Sadly on our return, Mum was accosted by a group of delinquent women. I was a few feet ahead and turned back when I heard her giving them a stream of abuse but they still got to her bum bag. Somewhat fortunately, they only got away with a pair of glasses of which one lens kept falling out but I didn’t feel great about the episode even if Mum saw the funny side of it and quickly laughed it off. Such people continue to blight many cities.
Inferno came into our conscience late on when we read that the Badia Tower was open for visits but only until 5 pm. Again, it was a spur of the moment decision and we set off with fingers crossed at 4.30 pm just after learning that it was open on Mondays only apparently. The hotel hailed a taxi but the lady driver – no shrinking violet – misunderstood and we ended up in the wrong place completely so missed the opportunity. I returned that evening, saw the tower, headed for it but got lost in the maze of tall houses which I had previously mentioned. Next time...
The highlight of the trip was always going to be Rome and, after three lovely days in Florence, we took a train down to Rome’s Termini station. It took just an hour and a half and went through wonderful countryside – I think I stayed awake, also: something of a rarity apparently – and, although we were a few minutes late in, we still arrived by 11.30 am and took a bus to the hotel.
Now here’s a thing. We had booked into the NH Villa Carpegna as it was convenient for the Vatican but, a fortnight before, they told me that I had been moved to another NH hotel ( which actually might have been more convenient). Fine, I accepted, telling the hotel that I would happily accept as long as Mum was moved on the same terms. A fortnight later after a trail of emails which became progressively more desperate, we cancelled having found what seemed to be a gem of a hotel in Ancient Rome overlooking the Forum called the Kolbe. I was very keen for Mum to have a room overlooking the Forum so asked them if they could help out: not only did they do that but they upgraded me to a room opposite with lovely garden views so, not only were we both delighted, but the Kolbe was quite a find. Refurbished into a hotel from a convent, it is in the ideal but quiet location in Ancient Rome close to all the highlights. It was an excellent choice. The Forum view rooms had the beds in the centre of the room thus allowing occupants to admire the Forum without having to move. I’m afraid that I had to struggle out of bed for my garden view but I am certainly not complaining.
With Mum the only person not to be blessed by a Pope, I had secured tickets for Papa Francesco’s more or less weekly General Audience for the day after our arrival. We had to collect them but understandably they would allow only one person in to collect tickets on behalf of others. It took time but was quite a little adventure going through the Bronze Door and overseen by the resplendent Swiss Guards. That in itself was a bit of fun communicating with them as we almost had to barter in which language to speak and agreed eventually on German. Whilst fun and memorable, the following day was very much the highlight and we took a taxi to ensure the best possible chance of a seat.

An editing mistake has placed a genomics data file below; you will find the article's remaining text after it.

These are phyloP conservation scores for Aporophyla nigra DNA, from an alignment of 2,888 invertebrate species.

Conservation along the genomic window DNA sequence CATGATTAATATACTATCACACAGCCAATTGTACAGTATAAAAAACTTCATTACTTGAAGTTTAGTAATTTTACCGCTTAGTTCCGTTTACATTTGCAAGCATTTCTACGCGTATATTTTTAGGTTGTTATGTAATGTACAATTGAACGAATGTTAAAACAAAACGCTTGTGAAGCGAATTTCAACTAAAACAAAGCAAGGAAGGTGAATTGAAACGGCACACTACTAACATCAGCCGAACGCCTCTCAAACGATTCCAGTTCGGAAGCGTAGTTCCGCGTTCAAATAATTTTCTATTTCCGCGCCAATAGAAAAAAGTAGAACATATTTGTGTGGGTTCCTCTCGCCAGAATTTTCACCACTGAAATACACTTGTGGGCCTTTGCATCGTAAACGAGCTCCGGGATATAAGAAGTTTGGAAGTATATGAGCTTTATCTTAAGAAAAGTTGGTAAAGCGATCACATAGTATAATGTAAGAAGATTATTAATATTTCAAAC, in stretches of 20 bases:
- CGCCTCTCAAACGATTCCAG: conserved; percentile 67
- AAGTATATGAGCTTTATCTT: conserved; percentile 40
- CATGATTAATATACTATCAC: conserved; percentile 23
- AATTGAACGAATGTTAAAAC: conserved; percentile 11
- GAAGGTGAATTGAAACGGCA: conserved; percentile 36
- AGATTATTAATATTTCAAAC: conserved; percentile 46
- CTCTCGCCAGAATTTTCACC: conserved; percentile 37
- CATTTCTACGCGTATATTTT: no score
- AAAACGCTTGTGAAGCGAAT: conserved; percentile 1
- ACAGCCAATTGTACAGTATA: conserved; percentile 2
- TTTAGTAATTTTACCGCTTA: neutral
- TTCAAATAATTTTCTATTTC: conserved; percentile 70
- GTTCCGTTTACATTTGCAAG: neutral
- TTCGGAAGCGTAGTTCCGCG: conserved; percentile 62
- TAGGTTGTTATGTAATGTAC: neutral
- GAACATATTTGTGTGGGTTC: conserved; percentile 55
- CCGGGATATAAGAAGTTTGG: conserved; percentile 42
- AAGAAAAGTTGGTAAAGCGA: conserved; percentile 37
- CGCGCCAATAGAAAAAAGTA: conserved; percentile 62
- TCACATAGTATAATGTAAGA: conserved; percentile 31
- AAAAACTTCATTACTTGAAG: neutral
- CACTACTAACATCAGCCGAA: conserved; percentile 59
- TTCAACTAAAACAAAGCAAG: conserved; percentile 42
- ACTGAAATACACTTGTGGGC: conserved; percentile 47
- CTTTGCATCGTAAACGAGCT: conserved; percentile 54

The remarkable Duomo and Giotto’s bell tower in Florence at night.

The remarkable Duomo and Giotto’s bell tower in Florence at night.

The grey door and grotto mentioned in Dan Brown’s Inferno is at the end of the Vasari Corridor

Ponte Vecchio.

Perseus holding Medusa’s head in the Loggia dei Lanzi, Florence

Florence from the Piazza Michelangelo.

Mum’s room in Rome’s Hotel Kolbe overlooked the Forum

A Swiss Guard on duty at the Papal General Audience.

Papa Francesco blesses newly-weds after the General Audience

Thousands turned out for the Papal General Audience.

The Colosseum at night.

Inside St. Peter’s Basilica

The Roman Forum from the Palatine Hill.

Mother and son outside St. Peter’s after the Papal Audience.

Piazza Navona by night.

The Pantheon by night.

Whoops. Missed... A tourist’s efforts to right Pisa’s Leaning Tower fails.

Chiesa di Santa Maria della Spina, Pisa.

Our taxi man took, shall we say, the back route through tiny cobbled streets to avoid the main, wider but still cobbled streets and, when he received another call, dropped us off conveniently for all concerned just five minutes walk from St. Peter’s. The crowds, even an hour and a quarter before the start, were daunting and we thought that we would have to stand. However, around half way towards the basilica, we found ample seats and had a reasonable view. What we hadn’t expected was for Papa Francesco to come round in his vehicle to wave and glad hand with the audience. Had we known, we would have tried for a seat near the aisles where his vehicle passed for a good ten minutes. Nonetheless, I took some reasonable photos but, inevitably, got the dreaded camera shake when I had a clear but brief view and all but missed The Holy Father completely...
We were blessed not only by Papa Francesco at the end but also by good weather and nice people. The sermon and prayers were said in many languages and, for those further back, a television screen gave excellent coverage. The Lord’s Prayer was said in Latin – I can still recite some of it from my school days but Mum had bought a small card with it on which proved rather more reliable – and the entire audience lasted around an hour and a quarter. Long queues waited patiently for entrance into the basilica and we nearly lost patience but it was desperately difficult to extricate ourselves so waited and were rewarded.